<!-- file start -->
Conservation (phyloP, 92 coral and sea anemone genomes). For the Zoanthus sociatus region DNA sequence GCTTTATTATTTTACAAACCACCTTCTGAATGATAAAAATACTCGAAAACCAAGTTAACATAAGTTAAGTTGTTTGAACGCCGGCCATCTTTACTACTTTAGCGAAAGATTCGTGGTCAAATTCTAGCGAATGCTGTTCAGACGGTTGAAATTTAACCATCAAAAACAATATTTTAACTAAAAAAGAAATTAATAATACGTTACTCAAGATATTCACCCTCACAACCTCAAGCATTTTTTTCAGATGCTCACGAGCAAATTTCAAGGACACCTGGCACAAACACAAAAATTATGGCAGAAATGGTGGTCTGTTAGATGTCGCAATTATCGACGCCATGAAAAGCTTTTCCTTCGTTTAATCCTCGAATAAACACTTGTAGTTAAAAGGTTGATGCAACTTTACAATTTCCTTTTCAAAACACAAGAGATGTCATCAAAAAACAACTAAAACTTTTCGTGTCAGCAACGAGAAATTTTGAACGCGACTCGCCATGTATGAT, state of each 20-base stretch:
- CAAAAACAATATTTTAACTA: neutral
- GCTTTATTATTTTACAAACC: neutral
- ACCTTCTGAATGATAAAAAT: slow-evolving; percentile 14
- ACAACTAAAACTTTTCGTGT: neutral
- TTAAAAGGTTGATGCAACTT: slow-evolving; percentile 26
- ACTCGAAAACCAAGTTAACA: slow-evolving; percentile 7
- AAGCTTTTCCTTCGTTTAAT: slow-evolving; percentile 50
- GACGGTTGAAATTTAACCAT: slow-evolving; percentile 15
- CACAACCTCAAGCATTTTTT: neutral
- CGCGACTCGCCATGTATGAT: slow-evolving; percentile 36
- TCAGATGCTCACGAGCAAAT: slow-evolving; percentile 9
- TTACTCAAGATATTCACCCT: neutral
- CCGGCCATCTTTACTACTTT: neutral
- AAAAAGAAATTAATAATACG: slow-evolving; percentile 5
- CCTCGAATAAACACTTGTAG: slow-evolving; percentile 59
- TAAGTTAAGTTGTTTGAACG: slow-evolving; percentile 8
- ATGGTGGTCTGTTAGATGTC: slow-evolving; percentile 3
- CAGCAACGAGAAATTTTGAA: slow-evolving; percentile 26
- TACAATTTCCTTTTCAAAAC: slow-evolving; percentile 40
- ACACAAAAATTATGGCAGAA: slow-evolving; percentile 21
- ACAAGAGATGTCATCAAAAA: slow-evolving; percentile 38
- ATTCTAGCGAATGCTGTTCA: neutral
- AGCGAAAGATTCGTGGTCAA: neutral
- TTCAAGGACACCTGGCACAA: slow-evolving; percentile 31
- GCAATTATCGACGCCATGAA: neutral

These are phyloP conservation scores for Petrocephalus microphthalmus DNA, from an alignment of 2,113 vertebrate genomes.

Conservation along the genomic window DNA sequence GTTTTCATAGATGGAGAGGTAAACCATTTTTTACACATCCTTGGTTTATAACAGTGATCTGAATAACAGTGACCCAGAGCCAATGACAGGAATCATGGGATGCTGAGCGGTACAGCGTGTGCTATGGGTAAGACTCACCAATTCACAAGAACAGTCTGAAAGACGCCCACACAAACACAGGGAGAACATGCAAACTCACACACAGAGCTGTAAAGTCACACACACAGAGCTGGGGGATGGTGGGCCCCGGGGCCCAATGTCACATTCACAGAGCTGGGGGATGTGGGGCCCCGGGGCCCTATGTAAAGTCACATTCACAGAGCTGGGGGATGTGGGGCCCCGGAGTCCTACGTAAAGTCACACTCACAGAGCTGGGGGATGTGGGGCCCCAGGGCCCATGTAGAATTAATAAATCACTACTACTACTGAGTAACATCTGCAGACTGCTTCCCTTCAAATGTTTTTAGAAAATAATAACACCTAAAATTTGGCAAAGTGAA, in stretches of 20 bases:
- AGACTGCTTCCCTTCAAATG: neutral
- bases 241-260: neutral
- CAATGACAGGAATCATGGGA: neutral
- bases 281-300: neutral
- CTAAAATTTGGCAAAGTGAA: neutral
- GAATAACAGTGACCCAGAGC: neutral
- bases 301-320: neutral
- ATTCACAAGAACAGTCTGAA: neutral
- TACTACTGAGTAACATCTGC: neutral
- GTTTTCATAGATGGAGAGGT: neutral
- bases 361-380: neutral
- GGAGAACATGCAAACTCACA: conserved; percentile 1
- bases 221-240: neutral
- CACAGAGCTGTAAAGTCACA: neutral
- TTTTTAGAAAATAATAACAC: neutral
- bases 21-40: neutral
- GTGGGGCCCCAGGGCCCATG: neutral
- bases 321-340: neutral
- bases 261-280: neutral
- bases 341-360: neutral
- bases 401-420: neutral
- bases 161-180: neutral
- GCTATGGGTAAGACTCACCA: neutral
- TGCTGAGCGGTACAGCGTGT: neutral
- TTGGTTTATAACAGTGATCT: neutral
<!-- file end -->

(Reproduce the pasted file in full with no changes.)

Conservation (phyloP, 92 coral and sea anemone genomes). For the Zoanthus sociatus region DNA sequence GCTTTATTATTTTACAAACCACCTTCTGAATGATAAAAATACTCGAAAACCAAGTTAACATAAGTTAAGTTGTTTGAACGCCGGCCATCTTTACTACTTTAGCGAAAGATTCGTGGTCAAATTCTAGCGAATGCTGTTCAGACGGTTGAAATTTAACCATCAAAAACAATATTTTAACTAAAAAAGAAATTAATAATACGTTACTCAAGATATTCACCCTCACAACCTCAAGCATTTTTTTCAGATGCTCACGAGCAAATTTCAAGGACACCTGGCACAAACACAAAAATTATGGCAGAAATGGTGGTCTGTTAGATGTCGCAATTATCGACGCCATGAAAAGCTTTTCCTTCGTTTAATCCTCGAATAAACACTTGTAGTTAAAAGGTTGATGCAACTTTACAATTTCCTTTTCAAAACACAAGAGATGTCATCAAAAAACAACTAAAACTTTTCGTGTCAGCAACGAGAAATTTTGAACGCGACTCGCCATGTATGAT, state of each 20-base stretch:
- CAAAAACAATATTTTAACTA: neutral
- GCTTTATTATTTTACAAACC: neutral
- ACCTTCTGAATGATAAAAAT: slow-evolving; percentile 14
- ACAACTAAAACTTTTCGTGT: neutral
- TTAAAAGGTTGATGCAACTT: slow-evolving; percentile 26
- ACTCGAAAACCAAGTTAACA: slow-evolving; percentile 7
- AAGCTTTTCCTTCGTTTAAT: slow-evolving; percentile 50
- GACGGTTGAAATTTAACCAT: slow-evolving; percentile 15
- CACAACCTCAAGCATTTTTT: neutral
- CGCGACTCGCCATGTATGAT: slow-evolving; percentile 36
- TCAGATGCTCACGAGCAAAT: slow-evolving; percentile 9
- TTACTCAAGATATTCACCCT: neutral
- CCGGCCATCTTTACTACTTT: neutral
- AAAAAGAAATTAATAATACG: slow-evolving; percentile 5
- CCTCGAATAAACACTTGTAG: slow-evolving; percentile 59
- TAAGTTAAGTTGTTTGAACG: slow-evolving; percentile 8
- ATGGTGGTCTGTTAGATGTC: slow-evolving; percentile 3
- CAGCAACGAGAAATTTTGAA: slow-evolving; percentile 26
- TACAATTTCCTTTTCAAAAC: slow-evolving; percentile 40
- ACACAAAAATTATGGCAGAA: slow-evolving; percentile 21
- ACAAGAGATGTCATCAAAAA: slow-evolving; percentile 38
- ATTCTAGCGAATGCTGTTCA: neutral
- AGCGAAAGATTCGTGGTCAA: neutral
- TTCAAGGACACCTGGCACAA: slow-evolving; percentile 31
- GCAATTATCGACGCCATGAA: neutral

These are phyloP conservation scores for Petrocephalus microphthalmus DNA, from an alignment of 2,113 vertebrate genomes.

Conservation along the genomic window DNA sequence GTTTTCATAGATGGAGAGGTAAACCATTTTTTACACATCCTTGGTTTATAACAGTGATCTGAATAACAGTGACCCAGAGCCAATGACAGGAATCATGGGATGCTGAGCGGTACAGCGTGTGCTATGGGTAAGACTCACCAATTCACAAGAACAGTCTGAAAGACGCCCACACAAACACAGGGAGAACATGCAAACTCACACACAGAGCTGTAAAGTCACACACACAGAGCTGGGGGATGGTGGGCCCCGGGGCCCAATGTCACATTCACAGAGCTGGGGGATGTGGGGCCCCGGGGCCCTATGTAAAGTCACATTCACAGAGCTGGGGGATGTGGGGCCCCGGAGTCCTACGTAAAGTCACACTCACAGAGCTGGGGGATGTGGGGCCCCAGGGCCCATGTAGAATTAATAAATCACTACTACTACTGAGTAACATCTGCAGACTGCTTCCCTTCAAATGTTTTTAGAAAATAATAACACCTAAAATTTGGCAAAGTGAA, in stretches of 20 bases:
- AGACTGCTTCCCTTCAAATG: neutral
- bases 241-260: neutral
- CAATGACAGGAATCATGGGA: neutral
- bases 281-300: neutral
- CTAAAATTTGGCAAAGTGAA: neutral
- GAATAACAGTGACCCAGAGC: neutral
- bases 301-320: neutral
- ATTCACAAGAACAGTCTGAA: neutral
- TACTACTGAGTAACATCTGC: neutral
- GTTTTCATAGATGGAGAGGT: neutral
- bases 361-380: neutral
- GGAGAACATGCAAACTCACA: conserved; percentile 1
- bases 221-240: neutral
- CACAGAGCTGTAAAGTCACA: neutral
- TTTTTAGAAAATAATAACAC: neutral
- bases 21-40: neutral
- GTGGGGCCCCAGGGCCCATG: neutral
- bases 321-340: neutral
- bases 261-280: neutral
- bases 341-360: neutral
- bases 401-420: neutral
- bases 161-180: neutral
- GCTATGGGTAAGACTCACCA: neutral
- TGCTGAGCGGTACAGCGTGT: neutral
- TTGGTTTATAACAGTGATCT: neutral